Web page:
[She recommends attending a trade school like the Musician’s Institute in Hollywood or the Berklee College of Music in Boston.]
Bent recommends joining the Audio Engineering Society–especially as a student– because of the networking and learning opportunities—not to mention the lower membership rates. “Go to meetings, go to sessions, ask if you can help.”
What else do you want up-and-coming Recording Engineers to know?
The piece of advice I give to all of our youngsters coming in the door is when you’re trying to get ahead in the music industry, you don’t need to scream and shout about how amazing you are and what you’re doing. If you shine, if you do a great job, I promise you the people who need to see it will see it, will clock it, and will give you work.
If you’re not shining, if you’re sat there on your phone, if you’re sat there on your laptop, if you’re sat there wearing headphones and doing beats during a session, you get no points for being part of that team.
You won’t pick up the nuances of how to run a recording session. You won’t pick up the nuances of how to read a room. You won’t pick up the details of what it takes to create an environment where everyone feels positive and is willing to fall down in the name of the project.
I think it applies across the board. I don’t think it’s just relevant to the music industry. If you shine, people that need to see it will see it. And you just have to have a dedication to that excellence. A dedication to being the best person in the studio.
What is the single biggest suggestion you would give to someone wanting to get into this career?
Learn your craft. Learn what it is you want to do so you’ll know how to get those effects. Do not text, look at your cell phone, or take notes with your cell phone.
What’s the #1 mistake people make when trying to get into this career?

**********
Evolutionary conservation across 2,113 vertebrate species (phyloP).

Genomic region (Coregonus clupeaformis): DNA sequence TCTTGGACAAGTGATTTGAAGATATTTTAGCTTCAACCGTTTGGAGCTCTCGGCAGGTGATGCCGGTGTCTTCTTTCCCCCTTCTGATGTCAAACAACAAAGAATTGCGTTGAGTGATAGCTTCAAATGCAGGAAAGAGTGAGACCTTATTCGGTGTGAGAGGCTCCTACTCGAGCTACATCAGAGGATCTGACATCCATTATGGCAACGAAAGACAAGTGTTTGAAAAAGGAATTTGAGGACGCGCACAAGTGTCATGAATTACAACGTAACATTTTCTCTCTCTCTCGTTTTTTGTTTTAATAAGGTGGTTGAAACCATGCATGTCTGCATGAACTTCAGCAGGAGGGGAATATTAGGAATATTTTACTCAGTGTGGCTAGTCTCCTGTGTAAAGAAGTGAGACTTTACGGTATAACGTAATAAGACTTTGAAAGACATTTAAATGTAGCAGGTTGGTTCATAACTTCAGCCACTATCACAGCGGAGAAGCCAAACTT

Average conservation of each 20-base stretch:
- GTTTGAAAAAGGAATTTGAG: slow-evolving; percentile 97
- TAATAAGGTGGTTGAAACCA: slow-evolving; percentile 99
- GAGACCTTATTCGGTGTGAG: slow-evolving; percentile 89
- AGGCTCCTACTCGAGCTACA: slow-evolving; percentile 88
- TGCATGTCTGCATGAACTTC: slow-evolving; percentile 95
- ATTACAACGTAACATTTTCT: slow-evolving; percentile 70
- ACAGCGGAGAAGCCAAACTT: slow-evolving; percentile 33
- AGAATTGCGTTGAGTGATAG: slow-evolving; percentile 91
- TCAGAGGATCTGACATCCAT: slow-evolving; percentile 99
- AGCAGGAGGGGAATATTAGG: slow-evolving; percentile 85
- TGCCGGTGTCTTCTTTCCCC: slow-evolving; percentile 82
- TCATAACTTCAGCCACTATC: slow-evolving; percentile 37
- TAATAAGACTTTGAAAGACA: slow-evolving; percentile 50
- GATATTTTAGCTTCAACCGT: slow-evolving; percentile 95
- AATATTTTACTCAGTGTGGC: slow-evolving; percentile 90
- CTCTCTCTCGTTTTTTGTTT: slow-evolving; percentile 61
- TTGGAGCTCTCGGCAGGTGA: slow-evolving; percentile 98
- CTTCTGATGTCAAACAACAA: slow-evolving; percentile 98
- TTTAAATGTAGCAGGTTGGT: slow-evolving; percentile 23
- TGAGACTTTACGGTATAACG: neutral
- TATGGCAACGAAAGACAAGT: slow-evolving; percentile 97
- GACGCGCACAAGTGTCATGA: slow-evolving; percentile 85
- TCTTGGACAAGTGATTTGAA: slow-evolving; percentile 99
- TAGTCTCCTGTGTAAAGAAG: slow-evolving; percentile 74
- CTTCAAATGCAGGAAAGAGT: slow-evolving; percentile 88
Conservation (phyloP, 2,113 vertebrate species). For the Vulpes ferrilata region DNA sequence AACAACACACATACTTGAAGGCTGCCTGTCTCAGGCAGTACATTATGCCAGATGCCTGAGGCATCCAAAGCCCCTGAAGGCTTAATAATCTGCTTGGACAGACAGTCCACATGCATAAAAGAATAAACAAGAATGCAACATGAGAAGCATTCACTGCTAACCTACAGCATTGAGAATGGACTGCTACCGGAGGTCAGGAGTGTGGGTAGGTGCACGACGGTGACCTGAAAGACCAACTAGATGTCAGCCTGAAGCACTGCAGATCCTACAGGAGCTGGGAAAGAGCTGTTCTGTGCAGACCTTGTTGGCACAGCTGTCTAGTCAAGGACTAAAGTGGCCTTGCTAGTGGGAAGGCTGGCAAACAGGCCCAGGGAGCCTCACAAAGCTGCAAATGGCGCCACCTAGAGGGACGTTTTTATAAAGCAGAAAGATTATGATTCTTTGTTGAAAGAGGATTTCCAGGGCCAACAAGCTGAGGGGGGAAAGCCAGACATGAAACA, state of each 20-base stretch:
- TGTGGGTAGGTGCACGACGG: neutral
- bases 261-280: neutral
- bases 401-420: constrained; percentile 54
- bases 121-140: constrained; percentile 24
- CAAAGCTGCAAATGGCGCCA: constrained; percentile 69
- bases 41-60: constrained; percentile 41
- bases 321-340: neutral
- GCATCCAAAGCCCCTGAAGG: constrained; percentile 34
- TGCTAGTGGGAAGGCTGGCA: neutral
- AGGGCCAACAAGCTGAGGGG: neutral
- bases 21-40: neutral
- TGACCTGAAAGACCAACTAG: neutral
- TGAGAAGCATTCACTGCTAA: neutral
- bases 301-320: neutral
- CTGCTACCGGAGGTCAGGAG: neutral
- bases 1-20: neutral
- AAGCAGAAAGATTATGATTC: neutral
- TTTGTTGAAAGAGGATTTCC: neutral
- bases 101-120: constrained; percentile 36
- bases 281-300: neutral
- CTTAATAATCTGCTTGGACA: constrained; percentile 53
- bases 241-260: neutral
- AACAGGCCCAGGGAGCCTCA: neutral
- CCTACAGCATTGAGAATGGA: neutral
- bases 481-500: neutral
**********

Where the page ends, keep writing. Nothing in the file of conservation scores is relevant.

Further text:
“Trying to tell somebody how things should be done. Studio protocols and etiquette are important. Do not have an opinion when you first start. Do not go ‘I know what’s the latest and greatest and you’re just an old fart.’ Don’t be that person.”
If you could describe in one word what makes you successful, what would it be?
“Passion. I’m absolutely passionate about what I do and I’ve been loving it all these years.”
Born in Los Angeles, Lenise Bent started her career at the early age of 8 in the Screen Children’s Guild, doing extra work in the TV and film industry. She already had her first tape recorder by then, which she had begged for and received on her 8th birthday.
Coming from a musical family, singing and performing were a part of everyday life, with Lenise studying piano and flute and making her first recording with the Compton Youth Symphony Orchestra at 9 years old. Throughout high school she split her time between seeing films and live music every chance she got and eventually went on to study film & TV and radio production at USC & Cal State Long Beach.
As her passion for music began to dominate her life Lenise shifted her studies to audio engineering at SoundMasters Recording Institute, one of the only recording schools in existence at that time. Soon after graduation, she started her recording career as an Assistant Engineer at The Village Recorders in Los Angeles, working on several albums including Aja by Steely Dan, Breakfast in America by Supertramp and Tusk by Fleetwood Mac.